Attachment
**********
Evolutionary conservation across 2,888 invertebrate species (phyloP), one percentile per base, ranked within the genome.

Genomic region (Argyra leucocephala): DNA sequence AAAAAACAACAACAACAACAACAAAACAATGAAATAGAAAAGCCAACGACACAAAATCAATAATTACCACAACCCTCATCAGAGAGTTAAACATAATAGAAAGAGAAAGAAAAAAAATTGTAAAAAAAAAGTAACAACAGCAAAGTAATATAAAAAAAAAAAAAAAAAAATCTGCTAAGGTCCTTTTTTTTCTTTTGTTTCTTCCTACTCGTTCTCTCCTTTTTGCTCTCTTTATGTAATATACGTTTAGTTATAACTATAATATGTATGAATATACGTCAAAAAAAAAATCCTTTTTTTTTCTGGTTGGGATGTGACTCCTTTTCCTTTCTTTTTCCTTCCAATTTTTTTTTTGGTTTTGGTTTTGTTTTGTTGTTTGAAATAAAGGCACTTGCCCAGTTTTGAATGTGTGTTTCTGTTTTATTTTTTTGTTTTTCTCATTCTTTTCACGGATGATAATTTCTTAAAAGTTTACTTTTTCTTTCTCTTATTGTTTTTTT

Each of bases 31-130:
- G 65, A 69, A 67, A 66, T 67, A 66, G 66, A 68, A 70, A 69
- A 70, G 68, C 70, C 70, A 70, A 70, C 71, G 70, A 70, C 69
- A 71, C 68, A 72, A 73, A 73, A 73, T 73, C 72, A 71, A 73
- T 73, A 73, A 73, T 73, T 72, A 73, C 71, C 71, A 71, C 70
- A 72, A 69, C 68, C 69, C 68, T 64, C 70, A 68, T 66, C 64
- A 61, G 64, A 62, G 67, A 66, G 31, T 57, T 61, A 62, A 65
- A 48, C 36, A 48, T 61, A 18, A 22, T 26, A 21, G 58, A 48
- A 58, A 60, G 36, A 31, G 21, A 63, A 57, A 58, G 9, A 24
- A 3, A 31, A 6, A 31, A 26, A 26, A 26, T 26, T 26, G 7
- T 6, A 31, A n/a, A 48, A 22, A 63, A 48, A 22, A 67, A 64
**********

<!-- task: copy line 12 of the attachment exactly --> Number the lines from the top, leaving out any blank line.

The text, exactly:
- A 3, A 31, A 6, A 31, A 26, A 26, A 26, T 26, T 26, G 7